Attawapiskat | First Nations | Fort Albany | In the News | Neskantaga
3 northern Ontario First Nations declare moratorium on Ring of Fire development

Originally published in CBC News

April 7, 2021

Attawapiskat, Fort Albany, Neskantaga calling for thorough regional impact assessment

Three First Nations in northern Ontario have declared a moratorium on all development in the Ring of Fire, out of concern that a planned regional impact assessment (RIA) won’t be thorough enough.

Attawapiskat, Fort Albany, and Neskantaga made the declaration on April 1.

“It’s one of those critical areas,” said Kate Kempton, a lawyer and spokesperson for Attawapiskat.  “We should all care very much about this. But the First Nations who live, and have always lived, and make their living and their their way in life in that area, are going to be profoundly affected.”

“This is about trying to ensure that if anything happens there, it is done through a proper, full, comprehensive [RIA] and planning process with First Nations at the centre of it, rather than at the periphery of it, which is what Canada’s proposing to do,” she said.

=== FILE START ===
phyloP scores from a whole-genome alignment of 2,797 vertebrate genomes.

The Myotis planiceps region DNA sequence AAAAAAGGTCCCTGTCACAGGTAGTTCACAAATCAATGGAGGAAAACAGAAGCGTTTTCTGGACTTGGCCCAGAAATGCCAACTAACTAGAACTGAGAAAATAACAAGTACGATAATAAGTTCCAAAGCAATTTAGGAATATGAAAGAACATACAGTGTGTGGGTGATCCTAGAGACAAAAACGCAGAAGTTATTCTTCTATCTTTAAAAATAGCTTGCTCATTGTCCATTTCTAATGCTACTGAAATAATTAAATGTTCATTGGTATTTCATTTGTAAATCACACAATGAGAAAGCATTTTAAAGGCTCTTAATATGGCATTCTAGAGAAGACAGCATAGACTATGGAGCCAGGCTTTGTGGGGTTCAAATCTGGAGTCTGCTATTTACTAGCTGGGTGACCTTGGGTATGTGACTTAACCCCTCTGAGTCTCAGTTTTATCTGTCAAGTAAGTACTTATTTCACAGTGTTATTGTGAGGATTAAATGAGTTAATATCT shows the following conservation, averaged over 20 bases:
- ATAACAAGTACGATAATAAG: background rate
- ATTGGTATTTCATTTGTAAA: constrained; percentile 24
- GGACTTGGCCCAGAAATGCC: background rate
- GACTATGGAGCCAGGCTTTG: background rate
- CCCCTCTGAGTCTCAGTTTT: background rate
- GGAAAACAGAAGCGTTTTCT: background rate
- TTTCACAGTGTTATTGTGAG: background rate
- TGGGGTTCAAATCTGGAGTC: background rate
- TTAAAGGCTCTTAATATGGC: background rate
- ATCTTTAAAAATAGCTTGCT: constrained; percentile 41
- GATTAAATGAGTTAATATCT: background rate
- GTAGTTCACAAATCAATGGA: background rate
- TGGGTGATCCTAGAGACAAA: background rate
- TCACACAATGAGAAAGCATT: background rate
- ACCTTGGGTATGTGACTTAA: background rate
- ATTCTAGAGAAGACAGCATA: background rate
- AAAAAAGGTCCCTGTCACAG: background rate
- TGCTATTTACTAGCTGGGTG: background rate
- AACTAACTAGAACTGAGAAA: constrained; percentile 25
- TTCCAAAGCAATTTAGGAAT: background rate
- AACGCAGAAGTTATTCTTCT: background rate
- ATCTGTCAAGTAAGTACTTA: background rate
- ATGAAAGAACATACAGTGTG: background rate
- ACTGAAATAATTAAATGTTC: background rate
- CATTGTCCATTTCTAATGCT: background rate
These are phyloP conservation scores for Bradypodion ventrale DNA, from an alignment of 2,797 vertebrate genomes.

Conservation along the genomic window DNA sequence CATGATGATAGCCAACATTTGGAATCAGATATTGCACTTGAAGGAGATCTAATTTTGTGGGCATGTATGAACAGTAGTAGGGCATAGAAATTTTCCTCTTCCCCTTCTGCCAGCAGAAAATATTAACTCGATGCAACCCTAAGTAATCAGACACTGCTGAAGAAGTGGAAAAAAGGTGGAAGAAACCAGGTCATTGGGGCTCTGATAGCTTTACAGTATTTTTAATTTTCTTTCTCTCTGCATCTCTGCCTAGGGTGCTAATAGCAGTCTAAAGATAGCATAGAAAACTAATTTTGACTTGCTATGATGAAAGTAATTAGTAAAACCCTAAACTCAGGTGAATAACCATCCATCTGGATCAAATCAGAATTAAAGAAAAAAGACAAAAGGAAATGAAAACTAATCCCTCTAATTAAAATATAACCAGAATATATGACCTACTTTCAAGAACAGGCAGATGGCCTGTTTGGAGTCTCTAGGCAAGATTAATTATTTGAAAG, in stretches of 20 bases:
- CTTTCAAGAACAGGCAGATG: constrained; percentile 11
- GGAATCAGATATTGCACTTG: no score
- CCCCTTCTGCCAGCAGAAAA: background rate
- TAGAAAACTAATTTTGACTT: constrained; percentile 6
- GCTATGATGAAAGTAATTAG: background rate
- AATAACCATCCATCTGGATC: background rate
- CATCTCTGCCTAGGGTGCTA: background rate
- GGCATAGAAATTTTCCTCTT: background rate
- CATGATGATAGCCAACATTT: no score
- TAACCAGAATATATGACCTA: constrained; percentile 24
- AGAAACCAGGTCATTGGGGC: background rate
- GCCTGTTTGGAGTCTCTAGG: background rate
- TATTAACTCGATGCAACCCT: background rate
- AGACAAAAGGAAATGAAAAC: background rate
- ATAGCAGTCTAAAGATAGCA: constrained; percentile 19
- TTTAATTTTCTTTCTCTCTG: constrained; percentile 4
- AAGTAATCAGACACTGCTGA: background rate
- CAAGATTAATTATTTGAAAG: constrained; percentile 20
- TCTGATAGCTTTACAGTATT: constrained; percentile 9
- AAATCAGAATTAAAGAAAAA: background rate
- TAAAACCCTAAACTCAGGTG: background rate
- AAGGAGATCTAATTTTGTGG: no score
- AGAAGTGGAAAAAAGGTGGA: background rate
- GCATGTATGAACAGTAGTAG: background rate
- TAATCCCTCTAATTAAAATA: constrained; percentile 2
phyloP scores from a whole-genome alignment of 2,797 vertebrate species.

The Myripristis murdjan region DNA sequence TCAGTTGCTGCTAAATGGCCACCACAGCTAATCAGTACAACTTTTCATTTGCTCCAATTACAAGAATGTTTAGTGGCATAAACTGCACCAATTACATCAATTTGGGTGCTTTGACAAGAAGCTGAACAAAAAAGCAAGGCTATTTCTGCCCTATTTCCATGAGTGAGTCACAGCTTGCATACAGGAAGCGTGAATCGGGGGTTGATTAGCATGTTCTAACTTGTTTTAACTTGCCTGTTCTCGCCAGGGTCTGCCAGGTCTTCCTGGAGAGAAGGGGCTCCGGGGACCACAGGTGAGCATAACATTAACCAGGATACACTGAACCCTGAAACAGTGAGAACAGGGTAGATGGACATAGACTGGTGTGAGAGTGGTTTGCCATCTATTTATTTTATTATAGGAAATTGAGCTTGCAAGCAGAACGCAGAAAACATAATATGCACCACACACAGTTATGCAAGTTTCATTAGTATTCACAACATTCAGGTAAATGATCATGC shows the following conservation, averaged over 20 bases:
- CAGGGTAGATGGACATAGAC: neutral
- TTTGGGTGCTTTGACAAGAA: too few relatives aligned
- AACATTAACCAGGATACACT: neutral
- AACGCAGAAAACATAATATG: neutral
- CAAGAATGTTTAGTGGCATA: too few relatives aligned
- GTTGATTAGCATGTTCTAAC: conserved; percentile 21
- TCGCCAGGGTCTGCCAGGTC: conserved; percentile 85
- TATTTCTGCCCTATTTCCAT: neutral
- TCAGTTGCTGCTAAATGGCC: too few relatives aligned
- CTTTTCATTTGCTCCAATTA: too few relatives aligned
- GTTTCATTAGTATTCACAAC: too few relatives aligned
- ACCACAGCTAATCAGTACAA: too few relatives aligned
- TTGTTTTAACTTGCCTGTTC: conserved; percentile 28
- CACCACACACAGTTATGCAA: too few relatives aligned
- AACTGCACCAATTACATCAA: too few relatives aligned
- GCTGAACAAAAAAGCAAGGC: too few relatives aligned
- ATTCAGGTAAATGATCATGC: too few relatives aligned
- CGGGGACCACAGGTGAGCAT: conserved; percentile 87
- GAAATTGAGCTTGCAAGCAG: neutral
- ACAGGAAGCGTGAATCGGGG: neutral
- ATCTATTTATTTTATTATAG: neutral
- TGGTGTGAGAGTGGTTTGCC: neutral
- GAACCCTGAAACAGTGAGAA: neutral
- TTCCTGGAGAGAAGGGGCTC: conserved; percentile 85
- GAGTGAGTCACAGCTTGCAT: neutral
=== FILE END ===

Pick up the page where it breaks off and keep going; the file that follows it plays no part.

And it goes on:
Kempton said while the federal and provincial governments are planning a regional assessment for the Ring of Fire area — a chromite deposit in the James Bay Lowlands — the communities are concerned its focus will be too narrow.

Related Stories

The power of peat: Canada’s secret weapon against climate change

The power of peat: Canada’s secret weapon against climate change

Scientists call them Canada’s Amazon Rainforest, and they could be at risk. Peatlands are ancient ecosystems that cool the planet by absorbing carbon dioxide from the atmosphere, trapping it deep underground. A quarter of peatlands on Earth are found here in Canada, but some are under threat from potential mining developments aimed at creating technology for a greener future.